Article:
International Appl. No. PCT/US2006/12483, filed Apr. 5, 2006, discloses a motor-generator machine comprising an induction and switched reluctance motor designed to operate as a reluctance machine at low speeds and an inductance machine at high speeds. The motor drive provides more than three different phases and is capable of synthesizing different harmonics. As an example, the motor may be wound with seven different phases, and the drive may be capable of supplying fundamental, third and fifth harmonic. The stator windings are preferably connected with a mesh connection. The system is particularly suitable for a high phase order induction machine drive systems of the type disclosed in U.S. Pat. Nos. 6,657,334 and 6,831,430. The rotor, in combination with the stator, is designed with a particular structure that reacts to a magnetic field configuration generated by one drive waveform harmonic. The reaction to this harmonic by the rotor structure produces a reluctance torque that rotates the rotor. For a different harmonic drive waveform, a different magnetic field configuration is produced, for which the rotor structure defines that substantially negligible reluctance torque is produced. However, this magnetic field configuration induces substantial rotor currents in the rotor windings, and the currents produce induction based torque to rotate the rotor.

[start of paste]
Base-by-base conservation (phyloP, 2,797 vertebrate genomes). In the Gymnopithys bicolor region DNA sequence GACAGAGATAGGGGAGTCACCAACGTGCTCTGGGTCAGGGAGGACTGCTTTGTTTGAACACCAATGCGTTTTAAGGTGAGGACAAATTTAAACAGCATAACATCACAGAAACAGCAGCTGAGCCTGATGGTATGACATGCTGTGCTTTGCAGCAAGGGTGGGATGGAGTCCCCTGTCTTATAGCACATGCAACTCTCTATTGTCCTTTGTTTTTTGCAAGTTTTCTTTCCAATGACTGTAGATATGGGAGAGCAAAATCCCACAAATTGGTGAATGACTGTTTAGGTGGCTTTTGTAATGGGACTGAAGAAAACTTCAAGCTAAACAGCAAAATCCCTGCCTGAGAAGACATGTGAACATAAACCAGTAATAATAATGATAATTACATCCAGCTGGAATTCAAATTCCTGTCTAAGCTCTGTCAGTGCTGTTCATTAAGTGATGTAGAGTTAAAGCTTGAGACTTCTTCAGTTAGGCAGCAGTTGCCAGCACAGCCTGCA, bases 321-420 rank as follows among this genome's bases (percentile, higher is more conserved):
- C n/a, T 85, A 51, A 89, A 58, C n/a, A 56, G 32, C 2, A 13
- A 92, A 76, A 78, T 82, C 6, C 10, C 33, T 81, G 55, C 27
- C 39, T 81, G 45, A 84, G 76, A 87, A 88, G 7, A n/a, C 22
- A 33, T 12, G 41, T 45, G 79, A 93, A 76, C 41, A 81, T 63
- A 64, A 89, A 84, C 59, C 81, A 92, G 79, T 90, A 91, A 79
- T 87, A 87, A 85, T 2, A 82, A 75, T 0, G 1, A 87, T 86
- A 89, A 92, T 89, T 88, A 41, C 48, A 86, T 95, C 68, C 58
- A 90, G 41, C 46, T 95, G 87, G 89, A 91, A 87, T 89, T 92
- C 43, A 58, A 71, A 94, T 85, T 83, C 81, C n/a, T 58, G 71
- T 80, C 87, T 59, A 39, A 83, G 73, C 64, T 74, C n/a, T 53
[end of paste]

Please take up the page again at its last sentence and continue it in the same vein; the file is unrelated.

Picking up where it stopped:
PCT application no. WO 2007/103266-A2 to Edelson, filed 2 Mar. 2007, discloses a motor comprising: a fixed member comprising a magnetic core and magnetic windings, having an internal cavity; a driven member inside said fixed member, comprising magnetically conductive materials; said driven member being situated inside, and able to move within, said fixed member, wherein magnetic normal force is induced in said fixed member periodically, whereby said driven member is periodically moved by magnetic force with respect to said fixed member, whereby periodic motion is produced.